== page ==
3. The bottom line is helping your baby achieve a healthy toilet- training attitude. Approach toilet-training as an exciting interaction rather than a dreaded task; consider this event an initiation into your role as instructor. From baby's viewpoint, toileting is his initiation into "bigness"-a rite of passage from toddlerhood into preschoolerhood. (This explains why the desire to stay little makes some procrastinators resist.)
4. Toilet-training is a complex skill. Before you rush baby to the potty at the first squat, consider what's involved in learning toileting skills. First, baby has to be aware of the pressure sensations of his bowel and bladder. Then he must make the connection between these sensations and what's happening inside his body. Next he learns to respond to these urges by running to the potty, where he must know how to remove his clothes, how to situate himself comfortably on this new kind of seat and how to hold his urges until all systems are go. With all these steps, it's no wonder many babies are still in diapers well into the third year.
5. The muscles surrounding the opening of the bladder and bowel (I call them doughnut muscles when explaining the elimination process to six-year- old bed wetters) need to be controlled to open and close at the proper time. Bowel training usually precedes bladder training, mainly because the doughnut muscles surrounding the bowel are not as impatient as those around the bladder. When a baby senses the urge to defecate, he has more time to respond before soiling his diapers. A solid substance is easier to control than liquid. When the bladder is full, the urge to go is sudden, strong, and hard to control.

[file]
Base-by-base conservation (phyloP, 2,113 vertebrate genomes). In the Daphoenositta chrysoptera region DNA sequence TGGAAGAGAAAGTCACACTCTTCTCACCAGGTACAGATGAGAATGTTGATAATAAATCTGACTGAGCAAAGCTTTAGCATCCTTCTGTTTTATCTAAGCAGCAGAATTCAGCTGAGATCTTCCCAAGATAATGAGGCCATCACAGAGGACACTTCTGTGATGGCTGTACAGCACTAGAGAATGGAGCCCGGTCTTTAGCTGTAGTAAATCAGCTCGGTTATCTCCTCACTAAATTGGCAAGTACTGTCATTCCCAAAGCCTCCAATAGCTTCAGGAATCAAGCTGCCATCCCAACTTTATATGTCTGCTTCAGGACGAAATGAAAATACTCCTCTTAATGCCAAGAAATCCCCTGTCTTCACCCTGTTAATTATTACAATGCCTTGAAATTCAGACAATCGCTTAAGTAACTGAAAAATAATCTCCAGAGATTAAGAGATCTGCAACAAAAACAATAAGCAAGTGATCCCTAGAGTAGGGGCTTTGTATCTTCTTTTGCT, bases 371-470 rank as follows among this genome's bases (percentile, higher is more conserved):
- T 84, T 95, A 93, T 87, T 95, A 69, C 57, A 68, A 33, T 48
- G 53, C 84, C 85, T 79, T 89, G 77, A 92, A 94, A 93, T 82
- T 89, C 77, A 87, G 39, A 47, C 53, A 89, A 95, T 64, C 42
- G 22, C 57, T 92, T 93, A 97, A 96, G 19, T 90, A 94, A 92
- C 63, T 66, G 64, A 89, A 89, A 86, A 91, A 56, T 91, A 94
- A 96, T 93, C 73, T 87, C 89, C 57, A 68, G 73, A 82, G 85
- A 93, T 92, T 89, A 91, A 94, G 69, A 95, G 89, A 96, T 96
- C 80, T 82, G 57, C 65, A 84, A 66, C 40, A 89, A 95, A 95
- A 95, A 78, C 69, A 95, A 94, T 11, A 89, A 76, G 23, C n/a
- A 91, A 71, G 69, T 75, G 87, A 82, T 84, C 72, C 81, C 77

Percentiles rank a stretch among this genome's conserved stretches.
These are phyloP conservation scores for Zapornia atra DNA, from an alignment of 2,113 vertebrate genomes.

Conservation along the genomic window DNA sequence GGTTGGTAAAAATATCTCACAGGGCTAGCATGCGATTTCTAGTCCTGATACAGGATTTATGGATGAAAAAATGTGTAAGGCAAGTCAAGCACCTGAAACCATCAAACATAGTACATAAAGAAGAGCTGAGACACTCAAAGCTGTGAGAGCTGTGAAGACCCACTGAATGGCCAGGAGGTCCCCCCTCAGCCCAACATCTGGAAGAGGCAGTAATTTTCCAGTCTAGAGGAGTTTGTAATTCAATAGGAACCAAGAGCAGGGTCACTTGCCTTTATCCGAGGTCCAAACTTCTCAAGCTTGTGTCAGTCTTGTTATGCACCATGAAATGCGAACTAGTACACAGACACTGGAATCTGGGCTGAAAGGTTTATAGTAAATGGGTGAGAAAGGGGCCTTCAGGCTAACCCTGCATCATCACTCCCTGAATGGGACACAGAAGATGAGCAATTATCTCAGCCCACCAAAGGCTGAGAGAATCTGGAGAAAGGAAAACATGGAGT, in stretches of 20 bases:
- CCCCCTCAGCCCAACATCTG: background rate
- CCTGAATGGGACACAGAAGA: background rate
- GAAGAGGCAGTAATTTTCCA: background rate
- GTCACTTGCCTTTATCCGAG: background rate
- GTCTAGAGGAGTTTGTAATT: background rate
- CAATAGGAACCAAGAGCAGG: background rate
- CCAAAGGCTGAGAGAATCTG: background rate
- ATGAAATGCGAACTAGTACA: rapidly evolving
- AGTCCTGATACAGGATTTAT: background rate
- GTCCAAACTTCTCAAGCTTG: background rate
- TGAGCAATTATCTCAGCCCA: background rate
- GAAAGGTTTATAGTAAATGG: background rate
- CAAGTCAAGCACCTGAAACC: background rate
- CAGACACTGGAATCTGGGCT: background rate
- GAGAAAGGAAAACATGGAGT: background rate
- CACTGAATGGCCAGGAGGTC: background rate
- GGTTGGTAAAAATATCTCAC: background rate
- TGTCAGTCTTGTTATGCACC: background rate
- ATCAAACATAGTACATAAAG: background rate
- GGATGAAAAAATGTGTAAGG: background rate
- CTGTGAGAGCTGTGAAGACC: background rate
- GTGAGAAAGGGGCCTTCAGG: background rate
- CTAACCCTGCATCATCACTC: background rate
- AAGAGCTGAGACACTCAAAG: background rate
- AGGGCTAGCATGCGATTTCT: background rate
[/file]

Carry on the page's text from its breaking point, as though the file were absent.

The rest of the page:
6. The usual sequence of gaining bowel and bladder control is (1) nighttime bowel control; (2) daytime bowel control; (3) daytime bladder control; (4) nighttime bladder control.
7. Girls are rumored to be trained earlier than boys. This observation reflects more the sex of the trainer than the trainee. Culturally, toilet-training has been left to mothers; naturally, women feel more comfortable training girls, and baby girls are more likely to imitate their mommies. Picture mommy standing and trying to show baby Bert how to urinate. By imitation, babies learn that girls sit and boys stand, but in the beginning boys can sit, avoiding sprays and dribbles on walls and floor. When your son figures out he can stand just like daddy, he will.
8. The pressure is off parents to toilet train early. Don't equate toilet-training with good mothering. The idea that the earlier baby is eating three squares a day, weaned, toilet trained, and independent, the "better" the mother is nonsense.
9. We do not mean to imply that you lazily leave baby alone until he is old enough to order his own potty-chair. Some training is necessary on the parents' part, and some learning is needed by the baby. Children need parental guidance to get control of their bodies.